A Foot Fracture That Wasn’t

injuriesThis is an interesting case of a triathlete who was ramping up his training for a half-ironman competition and developed a tenderness that was felt on the top of his foot.

He had seen his physician, who made a preliminary diagnosis of a stress fracture, and had sent the patient for a bone scan. The bone scan came back negative for a fracture.

The triathlete came to see me to try and figure out what the problem was. It turns out that the pain he was feeling did not originate in his foot, but was caused by an overload of the muscles in his shin. These muscles developed myofascial trigger points that referred pain to the top of the foot, mimicking a stress fracture.

Myofascial trigger points are defined as “a hyperirritable spot usually within a taut band of skeletal muscle or in the muscle’s fascia, that is painful on compression and that can give rise to characteristic referred pain, tenderness and autonomic phenomena.” (From Travell JG and Simmons DG: “Myofascial Pain and Dysfunction: The Trigger Point Manual”, Williams & Wilkins, Baltimore, 1983, pg.3.)

The trigger points were treated by using acupressure, therapeutic massage, specific manipulation of the foot, and stretching and strengthening exercises. Within two weeks the triathlete resumed training without incident.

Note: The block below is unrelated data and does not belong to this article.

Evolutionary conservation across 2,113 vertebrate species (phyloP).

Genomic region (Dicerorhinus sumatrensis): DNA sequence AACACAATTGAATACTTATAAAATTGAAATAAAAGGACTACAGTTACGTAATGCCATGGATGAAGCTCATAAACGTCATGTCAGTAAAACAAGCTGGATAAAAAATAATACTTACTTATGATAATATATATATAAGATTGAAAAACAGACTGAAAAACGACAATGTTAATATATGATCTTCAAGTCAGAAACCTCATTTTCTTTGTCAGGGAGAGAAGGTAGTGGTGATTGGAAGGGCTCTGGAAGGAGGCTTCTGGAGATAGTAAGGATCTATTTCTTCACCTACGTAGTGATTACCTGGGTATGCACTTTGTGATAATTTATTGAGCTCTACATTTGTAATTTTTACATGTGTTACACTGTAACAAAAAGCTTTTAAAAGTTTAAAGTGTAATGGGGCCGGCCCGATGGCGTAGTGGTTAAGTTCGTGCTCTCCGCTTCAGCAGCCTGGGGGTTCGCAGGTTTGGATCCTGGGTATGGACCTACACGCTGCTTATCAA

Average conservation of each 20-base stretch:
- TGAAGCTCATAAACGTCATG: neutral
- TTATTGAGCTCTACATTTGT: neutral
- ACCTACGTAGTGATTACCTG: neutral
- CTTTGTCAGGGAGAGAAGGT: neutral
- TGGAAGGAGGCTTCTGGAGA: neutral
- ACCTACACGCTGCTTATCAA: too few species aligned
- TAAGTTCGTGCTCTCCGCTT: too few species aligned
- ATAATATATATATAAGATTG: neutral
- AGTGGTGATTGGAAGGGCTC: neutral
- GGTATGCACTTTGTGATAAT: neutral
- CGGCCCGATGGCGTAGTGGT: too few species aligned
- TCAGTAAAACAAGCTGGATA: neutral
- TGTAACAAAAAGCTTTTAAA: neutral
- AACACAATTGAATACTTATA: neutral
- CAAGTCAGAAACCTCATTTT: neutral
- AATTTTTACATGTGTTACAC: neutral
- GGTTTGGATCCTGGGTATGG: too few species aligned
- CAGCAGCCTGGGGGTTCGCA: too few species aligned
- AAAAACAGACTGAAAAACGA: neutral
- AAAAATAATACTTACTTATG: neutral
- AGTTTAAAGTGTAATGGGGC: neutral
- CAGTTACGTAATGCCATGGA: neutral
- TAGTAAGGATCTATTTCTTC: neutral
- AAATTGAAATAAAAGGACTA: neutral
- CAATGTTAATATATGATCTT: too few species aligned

Myofascial trigger points (MTPs) are fascinating phenomena that can be misdiagnosed as many other conditions. For example, a MTP in the soleus muscle of the calve, can mimic the symptoms of a heel spur, and MTPs in the pectoral muscles may be mistaken for angina.

The key point here is that pain felt in one area of the body may have its source elsewhere. When I see a patient and cannot directly reproduce their symptoms by orthopedic testing and palpation of the area, I always consider myofascial trigger points as a possibility.

Once myofascial trigger points are identified, they usually respond promptly to conservative care. Seeing at least a 30 percent to 50 percent reduction in symptoms after one treatment is not uncommon. The real challenge is preventing a recurrence which involves resolving any underlying issues such as muscle weakness, imbalances, vitamin deficiencies (especially B-complex), postural stress and vocational stress. One further point is that MTPs do not respond to anti inflammatories or muscle relaxant medication.

2 thoughts on “A Foot Fracture That Wasn’t”

Comments are closed.